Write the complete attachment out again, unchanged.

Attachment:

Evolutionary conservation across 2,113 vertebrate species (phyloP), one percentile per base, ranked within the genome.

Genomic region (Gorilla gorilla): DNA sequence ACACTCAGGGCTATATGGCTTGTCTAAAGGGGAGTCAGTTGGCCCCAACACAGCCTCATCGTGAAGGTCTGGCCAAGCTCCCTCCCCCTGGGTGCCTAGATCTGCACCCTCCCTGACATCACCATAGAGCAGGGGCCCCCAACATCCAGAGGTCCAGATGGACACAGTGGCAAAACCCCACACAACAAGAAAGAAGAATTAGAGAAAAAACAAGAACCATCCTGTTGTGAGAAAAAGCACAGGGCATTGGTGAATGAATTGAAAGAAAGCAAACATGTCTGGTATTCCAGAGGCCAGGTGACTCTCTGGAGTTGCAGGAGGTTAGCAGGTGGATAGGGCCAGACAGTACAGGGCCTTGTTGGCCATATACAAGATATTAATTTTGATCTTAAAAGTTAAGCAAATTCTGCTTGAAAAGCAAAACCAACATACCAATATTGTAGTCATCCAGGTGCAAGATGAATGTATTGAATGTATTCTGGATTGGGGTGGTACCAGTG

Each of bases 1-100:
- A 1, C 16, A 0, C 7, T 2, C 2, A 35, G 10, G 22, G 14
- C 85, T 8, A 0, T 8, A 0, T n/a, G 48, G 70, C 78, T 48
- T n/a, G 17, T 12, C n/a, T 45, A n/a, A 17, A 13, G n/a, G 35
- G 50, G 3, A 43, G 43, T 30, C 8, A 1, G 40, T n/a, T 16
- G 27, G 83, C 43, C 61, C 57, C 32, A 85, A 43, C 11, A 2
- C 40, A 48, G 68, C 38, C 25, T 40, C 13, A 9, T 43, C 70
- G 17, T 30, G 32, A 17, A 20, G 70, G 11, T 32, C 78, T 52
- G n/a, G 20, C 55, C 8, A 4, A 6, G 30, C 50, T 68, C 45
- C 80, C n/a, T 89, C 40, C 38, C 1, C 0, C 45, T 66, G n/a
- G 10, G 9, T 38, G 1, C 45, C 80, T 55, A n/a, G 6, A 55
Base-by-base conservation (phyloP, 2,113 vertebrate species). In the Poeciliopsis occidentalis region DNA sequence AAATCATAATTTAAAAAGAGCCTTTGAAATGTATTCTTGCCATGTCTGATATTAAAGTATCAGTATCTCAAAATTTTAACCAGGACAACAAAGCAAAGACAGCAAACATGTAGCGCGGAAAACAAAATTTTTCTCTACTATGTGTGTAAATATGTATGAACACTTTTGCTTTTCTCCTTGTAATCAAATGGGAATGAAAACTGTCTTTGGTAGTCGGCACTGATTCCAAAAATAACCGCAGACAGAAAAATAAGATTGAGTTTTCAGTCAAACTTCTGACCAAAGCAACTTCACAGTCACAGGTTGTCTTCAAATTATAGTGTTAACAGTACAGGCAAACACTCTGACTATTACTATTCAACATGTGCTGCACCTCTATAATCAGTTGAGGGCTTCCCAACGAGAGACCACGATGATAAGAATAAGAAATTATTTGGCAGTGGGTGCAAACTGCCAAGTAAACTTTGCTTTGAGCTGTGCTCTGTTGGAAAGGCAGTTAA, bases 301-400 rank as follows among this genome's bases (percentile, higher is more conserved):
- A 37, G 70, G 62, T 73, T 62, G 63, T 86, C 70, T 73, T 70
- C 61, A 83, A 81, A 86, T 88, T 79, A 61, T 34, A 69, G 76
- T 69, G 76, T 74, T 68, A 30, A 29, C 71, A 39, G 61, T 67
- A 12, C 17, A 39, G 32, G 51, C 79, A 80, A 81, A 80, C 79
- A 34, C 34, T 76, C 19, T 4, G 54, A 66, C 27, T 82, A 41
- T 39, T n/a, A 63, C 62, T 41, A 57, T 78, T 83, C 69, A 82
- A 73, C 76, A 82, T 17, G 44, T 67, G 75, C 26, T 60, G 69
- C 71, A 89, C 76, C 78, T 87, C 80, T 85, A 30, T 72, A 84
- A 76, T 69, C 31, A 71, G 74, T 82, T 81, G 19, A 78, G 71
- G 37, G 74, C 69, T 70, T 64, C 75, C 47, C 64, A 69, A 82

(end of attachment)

Evolutionary conservation across 2,113 vertebrate species (phyloP), one percentile per base, ranked within the genome.

Genomic region (Gorilla gorilla): DNA sequence ACACTCAGGGCTATATGGCTTGTCTAAAGGGGAGTCAGTTGGCCCCAACACAGCCTCATCGTGAAGGTCTGGCCAAGCTCCCTCCCCCTGGGTGCCTAGATCTGCACCCTCCCTGACATCACCATAGAGCAGGGGCCCCCAACATCCAGAGGTCCAGATGGACACAGTGGCAAAACCCCACACAACAAGAAAGAAGAATTAGAGAAAAAACAAGAACCATCCTGTTGTGAGAAAAAGCACAGGGCATTGGTGAATGAATTGAAAGAAAGCAAACATGTCTGGTATTCCAGAGGCCAGGTGACTCTCTGGAGTTGCAGGAGGTTAGCAGGTGGATAGGGCCAGACAGTACAGGGCCTTGTTGGCCATATACAAGATATTAATTTTGATCTTAAAAGTTAAGCAAATTCTGCTTGAAAAGCAAAACCAACATACCAATATTGTAGTCATCCAGGTGCAAGATGAATGTATTGAATGTATTCTGGATTGGGGTGGTACCAGTG

Each of bases 1-100:
- A 1, C 16, A 0, C 7, T 2, C 2, A 35, G 10, G 22, G 14
- C 85, T 8, A 0, T 8, A 0, T n/a, G 48, G 70, C 78, T 48
- T n/a, G 17, T 12, C n/a, T 45, A n/a, A 17, A 13, G n/a, G 35
- G 50, G 3, A 43, G 43, T 30, C 8, A 1, G 40, T n/a, T 16
- G 27, G 83, C 43, C 61, C 57, C 32, A 85, A 43, C 11, A 2
- C 40, A 48, G 68, C 38, C 25, T 40, C 13, A 9, T 43, C 70
- G 17, T 30, G 32, A 17, A 20, G 70, G 11, T 32, C 78, T 52
- G n/a, G 20, C 55, C 8, A 4, A 6, G 30, C 50, T 68, C 45
- C 80, C n/a, T 89, C 40, C 38, C 1, C 0, C 45, T 66, G n/a
- G 10, G 9, T 38, G 1, C 45, C 80, T 55, A n/a, G 6, A 55
Base-by-base conservation (phyloP, 2,113 vertebrate species). In the Poeciliopsis occidentalis region DNA sequence AAATCATAATTTAAAAAGAGCCTTTGAAATGTATTCTTGCCATGTCTGATATTAAAGTATCAGTATCTCAAAATTTTAACCAGGACAACAAAGCAAAGACAGCAAACATGTAGCGCGGAAAACAAAATTTTTCTCTACTATGTGTGTAAATATGTATGAACACTTTTGCTTTTCTCCTTGTAATCAAATGGGAATGAAAACTGTCTTTGGTAGTCGGCACTGATTCCAAAAATAACCGCAGACAGAAAAATAAGATTGAGTTTTCAGTCAAACTTCTGACCAAAGCAACTTCACAGTCACAGGTTGTCTTCAAATTATAGTGTTAACAGTACAGGCAAACACTCTGACTATTACTATTCAACATGTGCTGCACCTCTATAATCAGTTGAGGGCTTCCCAACGAGAGACCACGATGATAAGAATAAGAAATTATTTGGCAGTGGGTGCAAACTGCCAAGTAAACTTTGCTTTGAGCTGTGCTCTGTTGGAAAGGCAGTTAA, bases 301-400 rank as follows among this genome's bases (percentile, higher is more conserved):
- A 37, G 70, G 62, T 73, T 62, G 63, T 86, C 70, T 73, T 70
- C 61, A 83, A 81, A 86, T 88, T 79, A 61, T 34, A 69, G 76
- T 69, G 76, T 74, T 68, A 30, A 29, C 71, A 39, G 61, T 67
- A 12, C 17, A 39, G 32, G 51, C 79, A 80, A 81, A 80, C 79
- A 34, C 34, T 76, C 19, T 4, G 54, A 66, C 27, T 82, A 41
- T 39, T n/a, A 63, C 62, T 41, A 57, T 78, T 83, C 69, A 82
- A 73, C 76, A 82, T 17, G 44, T 67, G 75, C 26, T 60, G 69
- C 71, A 89, C 76, C 78, T 87, C 80, T 85, A 30, T 72, A 84
- A 76, T 69, C 31, A 71, G 74, T 82, T 81, G 19, A 78, G 71
- G 37, G 74, C 69, T 70, T 64, C 75, C 47, C 64, A 69, A 82